Key Health Document Most Americans Don’t Have but Should

You may not like the idea of contemplating your own mortality, or that of a loved one. You may procrastinate all year long about putting your final wishes in place. However, this one document is important for yourself, your loved ones and your life. You shouldn’t put it off any longer. Forbes’ recent article titled “Two-Thirds of All Americans Are Missing This Estate Planning Document” explains why.

A health care directive is a legal document that an individual will use to give specific directions for caregivers, in case of dementia or illness. It directs end of life decisions. It also gives directions for how the person wishes their body to be cared for after their death.

This document is known by several different names: living wills, durable health care powers of attorney or medical directives. However, the purpose is the same: to give guidance and direction on making medical and end-of-life decisions.

This document itself is a relatively new one. The first was created in California in 1976, and by 1992, all fifty states had similar laws. The fact that the law was accepted so fast across the country, indicates how important it is. The document provides control when a person is impaired and after their death. That is at the heart of all estate planning.

Yet just as so many Americans don’t have wills, only a third have a health care directive. That’s a surprise, since both estate planning attorneys and health care professionals regularly encourage people to have these documents in place.

A key part of a health care directive is selecting an agent. This is a person who will act as the proxy to make decisions for another person, consistent with their wishes. They will also have to advocate for the person with respect to having treatment continue or shifting to pain management and palliative care. The spouse is often the first choice for this role. An adult child or other close and trusted family or friends can also serve.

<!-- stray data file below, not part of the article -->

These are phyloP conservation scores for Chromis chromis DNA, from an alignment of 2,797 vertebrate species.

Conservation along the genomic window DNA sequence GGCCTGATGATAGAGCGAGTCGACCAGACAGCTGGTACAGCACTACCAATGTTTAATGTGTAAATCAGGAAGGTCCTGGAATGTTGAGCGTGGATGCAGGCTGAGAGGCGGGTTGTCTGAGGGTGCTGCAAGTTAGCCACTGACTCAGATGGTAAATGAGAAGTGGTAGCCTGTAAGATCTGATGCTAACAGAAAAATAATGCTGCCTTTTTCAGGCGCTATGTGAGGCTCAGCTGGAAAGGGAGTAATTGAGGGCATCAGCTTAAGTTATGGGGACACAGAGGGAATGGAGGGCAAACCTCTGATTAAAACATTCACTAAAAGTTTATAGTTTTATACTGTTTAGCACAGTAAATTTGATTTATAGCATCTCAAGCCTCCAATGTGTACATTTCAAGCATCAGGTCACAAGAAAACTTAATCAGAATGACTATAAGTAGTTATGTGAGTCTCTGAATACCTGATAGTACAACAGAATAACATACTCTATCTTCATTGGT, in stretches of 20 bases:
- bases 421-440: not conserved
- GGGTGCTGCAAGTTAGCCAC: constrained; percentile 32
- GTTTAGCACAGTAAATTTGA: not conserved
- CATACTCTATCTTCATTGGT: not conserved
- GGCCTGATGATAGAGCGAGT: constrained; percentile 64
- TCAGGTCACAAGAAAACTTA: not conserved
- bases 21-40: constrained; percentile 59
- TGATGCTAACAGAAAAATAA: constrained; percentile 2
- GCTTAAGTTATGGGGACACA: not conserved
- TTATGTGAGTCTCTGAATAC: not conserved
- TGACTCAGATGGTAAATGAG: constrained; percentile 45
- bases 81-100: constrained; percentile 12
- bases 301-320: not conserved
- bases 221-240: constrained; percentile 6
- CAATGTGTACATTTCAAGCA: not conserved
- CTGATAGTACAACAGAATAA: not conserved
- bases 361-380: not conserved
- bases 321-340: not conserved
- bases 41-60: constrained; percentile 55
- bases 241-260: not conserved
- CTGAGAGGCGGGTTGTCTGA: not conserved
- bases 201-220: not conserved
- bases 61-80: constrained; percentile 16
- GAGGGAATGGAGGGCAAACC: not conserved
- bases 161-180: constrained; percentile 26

The agent’s role does not end at death but continues to ensure that post-mortem wishes are carried out. The agent takes control of the person’s body, making sure that any organ donations are made, if it was the person’s wish.

Once any donation wishes are carried out, the agent also makes sure that funeral wishes are done according to the person’s wishes. Burial is an ancient tradition, but there are many different choices to be made. The health care directive can have as many details as possible, or simply state burial or cremation.

Having a health care directive in place permits an individual to state his or her wishes clearly. Talk with your estate planning attorney about creating a health care directive as part of your comprehensive estate plan.

Reference: Forbes (December 13, 2019) “Two-Thirds of All Americans Are Missing This Estate Planning Document”

What Should I Keep in Mind, When I Remarry?

Before you remarry, discuss any past financial issues with your fiancé, and plan for success, by considering some important ideas.